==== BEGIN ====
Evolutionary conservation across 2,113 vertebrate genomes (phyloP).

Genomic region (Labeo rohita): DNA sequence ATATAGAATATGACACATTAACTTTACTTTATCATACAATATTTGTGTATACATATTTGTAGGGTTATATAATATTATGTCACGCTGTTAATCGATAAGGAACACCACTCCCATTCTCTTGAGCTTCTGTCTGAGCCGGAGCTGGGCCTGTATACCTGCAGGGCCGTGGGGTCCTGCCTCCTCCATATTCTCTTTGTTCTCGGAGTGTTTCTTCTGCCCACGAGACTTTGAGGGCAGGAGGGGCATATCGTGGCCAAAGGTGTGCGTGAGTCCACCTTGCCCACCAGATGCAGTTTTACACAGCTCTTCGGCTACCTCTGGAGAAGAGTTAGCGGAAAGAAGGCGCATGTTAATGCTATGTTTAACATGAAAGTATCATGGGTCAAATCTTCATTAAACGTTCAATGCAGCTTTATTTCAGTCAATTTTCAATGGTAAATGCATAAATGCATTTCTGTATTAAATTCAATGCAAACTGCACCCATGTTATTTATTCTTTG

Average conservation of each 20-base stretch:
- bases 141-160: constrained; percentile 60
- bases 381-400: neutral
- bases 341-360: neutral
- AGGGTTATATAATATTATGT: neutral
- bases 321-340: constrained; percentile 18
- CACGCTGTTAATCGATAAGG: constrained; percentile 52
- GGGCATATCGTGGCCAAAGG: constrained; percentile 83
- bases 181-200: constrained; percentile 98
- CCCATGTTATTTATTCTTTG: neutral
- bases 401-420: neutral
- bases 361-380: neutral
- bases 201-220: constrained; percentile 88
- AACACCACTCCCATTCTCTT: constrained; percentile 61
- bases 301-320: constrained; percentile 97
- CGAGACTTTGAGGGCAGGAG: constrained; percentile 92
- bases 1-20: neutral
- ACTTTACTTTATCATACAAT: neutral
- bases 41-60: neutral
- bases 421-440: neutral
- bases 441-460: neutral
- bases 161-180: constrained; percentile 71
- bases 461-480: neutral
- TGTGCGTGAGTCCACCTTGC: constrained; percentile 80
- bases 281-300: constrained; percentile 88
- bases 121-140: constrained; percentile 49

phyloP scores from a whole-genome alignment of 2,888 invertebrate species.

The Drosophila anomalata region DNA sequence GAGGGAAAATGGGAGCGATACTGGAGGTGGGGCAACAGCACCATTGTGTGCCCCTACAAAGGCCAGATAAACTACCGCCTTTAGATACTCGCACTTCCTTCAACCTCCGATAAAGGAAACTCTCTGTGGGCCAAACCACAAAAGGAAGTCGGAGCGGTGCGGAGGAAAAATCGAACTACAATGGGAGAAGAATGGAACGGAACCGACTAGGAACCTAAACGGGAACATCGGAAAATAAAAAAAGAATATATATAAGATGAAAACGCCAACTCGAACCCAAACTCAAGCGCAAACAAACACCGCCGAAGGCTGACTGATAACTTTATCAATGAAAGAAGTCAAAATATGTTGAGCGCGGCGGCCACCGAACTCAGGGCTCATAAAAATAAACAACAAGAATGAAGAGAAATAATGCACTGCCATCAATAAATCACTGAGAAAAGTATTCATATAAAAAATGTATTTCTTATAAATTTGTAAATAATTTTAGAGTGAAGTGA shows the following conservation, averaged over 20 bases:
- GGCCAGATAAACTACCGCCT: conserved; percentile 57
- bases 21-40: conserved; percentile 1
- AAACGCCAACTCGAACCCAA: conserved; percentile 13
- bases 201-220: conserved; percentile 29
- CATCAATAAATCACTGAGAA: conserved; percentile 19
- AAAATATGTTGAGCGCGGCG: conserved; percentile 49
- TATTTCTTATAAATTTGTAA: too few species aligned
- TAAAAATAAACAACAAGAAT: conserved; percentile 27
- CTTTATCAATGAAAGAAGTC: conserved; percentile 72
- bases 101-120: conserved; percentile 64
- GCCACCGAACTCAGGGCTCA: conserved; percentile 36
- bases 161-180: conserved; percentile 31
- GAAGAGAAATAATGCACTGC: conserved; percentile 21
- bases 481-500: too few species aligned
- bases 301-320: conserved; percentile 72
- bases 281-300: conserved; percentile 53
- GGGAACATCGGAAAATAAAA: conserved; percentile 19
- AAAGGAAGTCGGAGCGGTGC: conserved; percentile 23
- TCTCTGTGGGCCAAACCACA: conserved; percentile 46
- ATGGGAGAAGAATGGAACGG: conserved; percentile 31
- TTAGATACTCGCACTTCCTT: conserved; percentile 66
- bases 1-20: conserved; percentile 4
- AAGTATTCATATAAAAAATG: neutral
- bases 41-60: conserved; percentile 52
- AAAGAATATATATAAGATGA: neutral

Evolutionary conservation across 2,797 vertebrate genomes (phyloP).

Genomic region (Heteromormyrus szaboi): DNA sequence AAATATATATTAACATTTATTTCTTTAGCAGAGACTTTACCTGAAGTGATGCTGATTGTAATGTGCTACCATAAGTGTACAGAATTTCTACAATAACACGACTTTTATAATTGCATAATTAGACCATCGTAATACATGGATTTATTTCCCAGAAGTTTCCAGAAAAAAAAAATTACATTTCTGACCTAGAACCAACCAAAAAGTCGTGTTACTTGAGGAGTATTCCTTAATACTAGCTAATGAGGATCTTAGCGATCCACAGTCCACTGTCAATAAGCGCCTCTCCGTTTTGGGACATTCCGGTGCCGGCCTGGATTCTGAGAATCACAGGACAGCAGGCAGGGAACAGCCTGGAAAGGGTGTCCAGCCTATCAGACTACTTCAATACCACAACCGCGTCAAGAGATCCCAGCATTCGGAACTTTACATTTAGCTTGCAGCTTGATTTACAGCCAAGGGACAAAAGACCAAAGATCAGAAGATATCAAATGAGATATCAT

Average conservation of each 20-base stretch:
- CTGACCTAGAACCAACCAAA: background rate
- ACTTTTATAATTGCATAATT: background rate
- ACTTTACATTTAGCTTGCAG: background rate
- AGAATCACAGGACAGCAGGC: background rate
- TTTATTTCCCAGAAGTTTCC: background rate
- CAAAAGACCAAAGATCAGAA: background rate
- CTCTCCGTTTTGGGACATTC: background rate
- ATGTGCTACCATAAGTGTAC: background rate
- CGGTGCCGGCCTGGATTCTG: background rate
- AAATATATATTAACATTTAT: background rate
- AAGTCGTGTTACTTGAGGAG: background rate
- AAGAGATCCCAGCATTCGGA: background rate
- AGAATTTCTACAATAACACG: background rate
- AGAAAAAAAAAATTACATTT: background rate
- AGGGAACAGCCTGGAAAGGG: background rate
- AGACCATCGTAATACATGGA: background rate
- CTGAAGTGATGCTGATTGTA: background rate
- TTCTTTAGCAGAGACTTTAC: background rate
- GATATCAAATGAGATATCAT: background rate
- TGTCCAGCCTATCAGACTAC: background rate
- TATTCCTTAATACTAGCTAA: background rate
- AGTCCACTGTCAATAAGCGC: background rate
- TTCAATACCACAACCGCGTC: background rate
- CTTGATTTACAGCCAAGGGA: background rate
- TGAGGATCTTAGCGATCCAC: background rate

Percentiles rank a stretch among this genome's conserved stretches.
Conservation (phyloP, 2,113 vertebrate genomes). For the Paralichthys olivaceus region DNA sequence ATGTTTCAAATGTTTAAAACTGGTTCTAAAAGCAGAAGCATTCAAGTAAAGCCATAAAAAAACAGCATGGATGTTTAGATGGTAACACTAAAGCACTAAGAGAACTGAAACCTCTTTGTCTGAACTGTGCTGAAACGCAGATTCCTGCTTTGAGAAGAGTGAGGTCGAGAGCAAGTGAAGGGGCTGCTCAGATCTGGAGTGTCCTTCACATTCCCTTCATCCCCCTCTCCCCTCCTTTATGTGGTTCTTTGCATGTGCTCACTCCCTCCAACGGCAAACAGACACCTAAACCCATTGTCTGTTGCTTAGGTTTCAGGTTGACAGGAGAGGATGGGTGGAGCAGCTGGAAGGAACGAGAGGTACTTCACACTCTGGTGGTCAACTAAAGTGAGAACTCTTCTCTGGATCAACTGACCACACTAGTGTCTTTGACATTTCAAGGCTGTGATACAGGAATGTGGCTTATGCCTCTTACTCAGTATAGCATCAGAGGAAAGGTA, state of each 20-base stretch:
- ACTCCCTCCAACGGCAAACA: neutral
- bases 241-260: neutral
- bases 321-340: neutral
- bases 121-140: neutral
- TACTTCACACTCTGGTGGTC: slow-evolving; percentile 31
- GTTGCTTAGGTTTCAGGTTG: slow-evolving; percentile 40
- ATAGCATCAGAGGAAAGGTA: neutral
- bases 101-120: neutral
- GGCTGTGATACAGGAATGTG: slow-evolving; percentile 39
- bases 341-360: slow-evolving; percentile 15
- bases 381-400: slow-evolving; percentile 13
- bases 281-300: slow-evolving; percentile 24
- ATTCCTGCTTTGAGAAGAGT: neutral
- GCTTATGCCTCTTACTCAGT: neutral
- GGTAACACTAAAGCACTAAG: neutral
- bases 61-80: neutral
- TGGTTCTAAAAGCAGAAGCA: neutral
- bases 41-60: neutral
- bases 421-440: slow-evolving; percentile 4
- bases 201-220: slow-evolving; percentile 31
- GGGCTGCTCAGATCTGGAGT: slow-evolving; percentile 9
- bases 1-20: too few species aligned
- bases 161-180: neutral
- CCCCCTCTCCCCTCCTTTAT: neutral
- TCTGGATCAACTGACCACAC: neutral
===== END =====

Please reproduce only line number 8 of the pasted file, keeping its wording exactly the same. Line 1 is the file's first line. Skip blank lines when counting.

- bases 321-340: constrained; percentile 18